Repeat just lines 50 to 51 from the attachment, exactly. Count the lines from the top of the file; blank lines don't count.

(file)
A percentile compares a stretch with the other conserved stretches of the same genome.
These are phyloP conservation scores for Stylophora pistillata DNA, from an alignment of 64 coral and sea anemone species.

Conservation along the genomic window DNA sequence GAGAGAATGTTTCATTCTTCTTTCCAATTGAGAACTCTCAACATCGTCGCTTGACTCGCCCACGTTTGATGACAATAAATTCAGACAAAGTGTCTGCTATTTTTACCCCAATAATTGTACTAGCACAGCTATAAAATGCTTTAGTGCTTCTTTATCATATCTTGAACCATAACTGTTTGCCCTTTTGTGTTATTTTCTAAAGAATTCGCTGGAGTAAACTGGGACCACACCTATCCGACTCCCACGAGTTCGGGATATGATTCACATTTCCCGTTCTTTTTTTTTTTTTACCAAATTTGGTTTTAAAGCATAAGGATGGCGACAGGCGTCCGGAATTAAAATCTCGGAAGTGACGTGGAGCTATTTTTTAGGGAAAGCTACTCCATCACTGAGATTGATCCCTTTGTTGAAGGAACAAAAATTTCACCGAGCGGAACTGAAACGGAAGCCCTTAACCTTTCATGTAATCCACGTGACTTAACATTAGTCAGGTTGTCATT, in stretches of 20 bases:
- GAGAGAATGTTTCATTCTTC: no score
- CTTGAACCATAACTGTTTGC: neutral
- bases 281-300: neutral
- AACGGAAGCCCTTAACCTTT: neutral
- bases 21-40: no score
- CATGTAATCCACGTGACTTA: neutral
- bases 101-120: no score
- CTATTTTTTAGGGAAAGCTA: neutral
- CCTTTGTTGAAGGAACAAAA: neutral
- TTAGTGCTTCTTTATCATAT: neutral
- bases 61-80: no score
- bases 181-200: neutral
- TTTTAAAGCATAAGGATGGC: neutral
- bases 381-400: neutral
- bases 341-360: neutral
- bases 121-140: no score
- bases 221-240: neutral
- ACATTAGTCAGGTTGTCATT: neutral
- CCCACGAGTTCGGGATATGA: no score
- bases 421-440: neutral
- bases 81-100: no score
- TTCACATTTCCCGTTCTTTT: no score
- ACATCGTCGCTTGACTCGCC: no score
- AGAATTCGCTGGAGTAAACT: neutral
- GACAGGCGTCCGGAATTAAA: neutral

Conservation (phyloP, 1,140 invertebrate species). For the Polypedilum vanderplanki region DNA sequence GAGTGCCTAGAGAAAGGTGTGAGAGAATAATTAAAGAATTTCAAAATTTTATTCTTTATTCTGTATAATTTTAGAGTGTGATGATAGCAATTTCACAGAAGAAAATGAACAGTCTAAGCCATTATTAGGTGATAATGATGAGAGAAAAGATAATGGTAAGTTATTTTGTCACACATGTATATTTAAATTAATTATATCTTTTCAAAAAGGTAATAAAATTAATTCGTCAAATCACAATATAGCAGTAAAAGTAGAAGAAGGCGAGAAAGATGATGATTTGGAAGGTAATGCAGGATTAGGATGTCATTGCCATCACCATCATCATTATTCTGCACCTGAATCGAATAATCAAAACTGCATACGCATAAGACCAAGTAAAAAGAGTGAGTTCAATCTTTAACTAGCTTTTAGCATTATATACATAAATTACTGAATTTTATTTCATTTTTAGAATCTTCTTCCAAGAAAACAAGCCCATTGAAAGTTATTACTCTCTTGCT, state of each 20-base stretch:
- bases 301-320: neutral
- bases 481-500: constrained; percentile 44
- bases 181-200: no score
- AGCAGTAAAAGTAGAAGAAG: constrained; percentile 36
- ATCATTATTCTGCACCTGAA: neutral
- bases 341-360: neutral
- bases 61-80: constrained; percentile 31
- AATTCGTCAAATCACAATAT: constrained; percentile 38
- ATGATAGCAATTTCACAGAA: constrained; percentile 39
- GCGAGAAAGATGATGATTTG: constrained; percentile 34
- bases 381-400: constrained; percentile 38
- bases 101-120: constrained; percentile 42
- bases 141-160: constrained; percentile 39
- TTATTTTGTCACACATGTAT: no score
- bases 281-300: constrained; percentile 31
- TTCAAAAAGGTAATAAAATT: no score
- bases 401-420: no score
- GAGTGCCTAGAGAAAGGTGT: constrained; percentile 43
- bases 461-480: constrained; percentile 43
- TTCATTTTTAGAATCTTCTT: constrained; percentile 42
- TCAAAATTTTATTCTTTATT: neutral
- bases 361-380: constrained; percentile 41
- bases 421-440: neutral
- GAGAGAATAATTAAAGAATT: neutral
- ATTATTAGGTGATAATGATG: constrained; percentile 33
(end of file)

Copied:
- TCAAAATTTTATTCTTTATT: neutral
- bases 361-380: constrained; percentile 41